When it comes to the rest of the book, either this part was missing in mine or the Author chose to ignore a definite historical fact, what happened to Middleham Castle where Anne and Richard spent a great deal of time and where their son was born?  Why does the Author have them constantly hanging out at Warwick Castle?  This is the main reason that this book received the 1 thumb review it has, the facts were either just not there or extremely loosely adapted for the book.

I can’t, with a clear conscience recommend this book to anyone, and I have a suspicion diehard fans of this Author may have a hard time liking this, amnd defintiely not like the review I have just written.  However, if you do enjoy reading about this period of time, and especially about the House of York (I wrote my Masters dissertation on them) I would highly recommend Sharon Kay Penman’s The Sunne in Splendour as it relies more on history and has some very strong characters.

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Review: The King’s Grave: The Discovery of Richard III’s Lost Burial Place and the Clues It Holds ~ Philippa Langley, Michael Jones

The Kings graveThe first full-length book about the discover of Richard III’s remains by the person who led the archeology team and the historian whose book spurred her on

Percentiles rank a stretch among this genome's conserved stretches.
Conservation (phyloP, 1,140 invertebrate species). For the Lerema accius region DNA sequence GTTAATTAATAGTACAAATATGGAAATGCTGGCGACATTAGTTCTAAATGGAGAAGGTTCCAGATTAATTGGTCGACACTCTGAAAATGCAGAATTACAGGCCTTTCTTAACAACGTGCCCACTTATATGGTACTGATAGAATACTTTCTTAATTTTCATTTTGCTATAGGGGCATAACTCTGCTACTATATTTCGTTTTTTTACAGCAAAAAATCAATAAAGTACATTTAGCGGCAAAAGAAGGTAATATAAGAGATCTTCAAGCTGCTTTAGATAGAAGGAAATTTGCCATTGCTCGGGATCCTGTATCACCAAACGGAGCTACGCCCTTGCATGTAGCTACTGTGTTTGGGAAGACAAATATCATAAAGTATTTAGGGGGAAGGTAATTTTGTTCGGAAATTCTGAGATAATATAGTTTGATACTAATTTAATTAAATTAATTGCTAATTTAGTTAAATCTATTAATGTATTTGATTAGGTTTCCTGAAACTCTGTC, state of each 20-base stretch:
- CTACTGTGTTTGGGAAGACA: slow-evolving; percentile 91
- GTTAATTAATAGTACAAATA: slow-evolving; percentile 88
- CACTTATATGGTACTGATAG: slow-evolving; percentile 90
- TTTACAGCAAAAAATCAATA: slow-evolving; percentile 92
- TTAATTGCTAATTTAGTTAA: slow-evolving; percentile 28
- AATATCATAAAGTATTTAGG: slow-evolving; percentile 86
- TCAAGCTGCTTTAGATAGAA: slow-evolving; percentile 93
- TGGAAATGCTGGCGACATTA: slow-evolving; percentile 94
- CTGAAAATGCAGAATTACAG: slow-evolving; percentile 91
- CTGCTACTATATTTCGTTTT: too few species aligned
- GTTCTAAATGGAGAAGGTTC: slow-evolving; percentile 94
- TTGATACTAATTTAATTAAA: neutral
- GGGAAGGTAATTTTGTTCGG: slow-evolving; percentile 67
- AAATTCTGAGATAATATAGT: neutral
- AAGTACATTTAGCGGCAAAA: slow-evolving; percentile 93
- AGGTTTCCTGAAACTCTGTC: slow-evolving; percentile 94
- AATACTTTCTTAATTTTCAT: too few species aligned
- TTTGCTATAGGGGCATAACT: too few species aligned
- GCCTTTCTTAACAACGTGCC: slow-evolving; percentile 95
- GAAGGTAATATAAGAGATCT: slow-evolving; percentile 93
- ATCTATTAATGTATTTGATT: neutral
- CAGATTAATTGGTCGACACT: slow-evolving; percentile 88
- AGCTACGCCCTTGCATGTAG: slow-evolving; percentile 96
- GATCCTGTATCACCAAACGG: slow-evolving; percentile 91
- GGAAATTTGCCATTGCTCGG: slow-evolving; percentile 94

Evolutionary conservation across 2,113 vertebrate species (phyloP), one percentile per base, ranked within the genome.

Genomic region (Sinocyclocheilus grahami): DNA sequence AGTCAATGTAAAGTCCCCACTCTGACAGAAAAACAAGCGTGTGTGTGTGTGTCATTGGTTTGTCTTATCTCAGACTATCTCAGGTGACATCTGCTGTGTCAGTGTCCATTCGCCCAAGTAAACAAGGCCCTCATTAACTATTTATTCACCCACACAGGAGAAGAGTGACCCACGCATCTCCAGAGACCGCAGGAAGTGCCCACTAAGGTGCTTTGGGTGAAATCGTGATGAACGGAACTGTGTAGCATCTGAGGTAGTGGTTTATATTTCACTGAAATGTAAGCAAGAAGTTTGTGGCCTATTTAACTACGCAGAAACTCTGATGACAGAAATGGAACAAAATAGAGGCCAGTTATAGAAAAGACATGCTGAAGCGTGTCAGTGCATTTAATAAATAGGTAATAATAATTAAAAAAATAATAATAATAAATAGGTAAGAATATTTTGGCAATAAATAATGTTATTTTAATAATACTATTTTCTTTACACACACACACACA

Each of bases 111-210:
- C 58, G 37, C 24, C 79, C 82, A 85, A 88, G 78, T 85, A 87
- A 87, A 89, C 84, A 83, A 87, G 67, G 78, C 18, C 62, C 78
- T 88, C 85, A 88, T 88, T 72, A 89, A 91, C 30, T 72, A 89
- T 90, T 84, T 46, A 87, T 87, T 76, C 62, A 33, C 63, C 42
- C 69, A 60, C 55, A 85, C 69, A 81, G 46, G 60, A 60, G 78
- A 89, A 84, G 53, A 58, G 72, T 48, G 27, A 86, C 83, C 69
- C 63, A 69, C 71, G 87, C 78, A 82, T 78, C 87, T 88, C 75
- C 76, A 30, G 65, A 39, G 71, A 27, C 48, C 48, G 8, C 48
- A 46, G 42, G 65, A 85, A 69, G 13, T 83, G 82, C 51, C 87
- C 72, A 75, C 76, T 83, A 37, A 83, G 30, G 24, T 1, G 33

The mystery of who Richard III really was has fascinated historians, readers and audiences familiar with Shakespeare’s dastardly portrait of a hunchback monster of royalty for centuries. Earlier this year, the remains of a man with a curving spine, who possible was killed in battle, were discovered underneath the paving of a parking lot in Leicester, England. Phillipa Langley, head of The Richard III Society, spurred on by the work of the historian Michael Jones, led the team of who uncovered the remains, certain that she had found the bones of the monarch. When DNA verification later confirmed that the skeleton was, indeed, that of King Richard III, the discovery ranks among the great stories of passionate intuition and perseverance against the odds. The news of the discovery of Richard’s remains has been widely reported by the British as well as worldwide and was front page news for both theNew York Times and The Washington Post. Many believe that now, with King Richard III’s skeleton in hand, historians will finally begin to understand what happened to him following the Battle of Bosworth Field (twenty miles or so from Leicester) and, ultimately, to know whether he was the hateful, unscrupulous monarch of Shakespeare’s drama or a much more benevolent king interested in the common man. Written in alternating chapters, with Richard’s 15th century life told by historian Michael Jones (author of the critically acclaimed Bosworth – 1485) contrasting with the 21st century eyewitness account of the search and discovery of the body by Philippa Langley, The King’s Grave will be both an extraordinary portrait of the last Plantagenet monarch and the inspiring story of the archaeological dig that finally brings the real King Richard III into the light of day.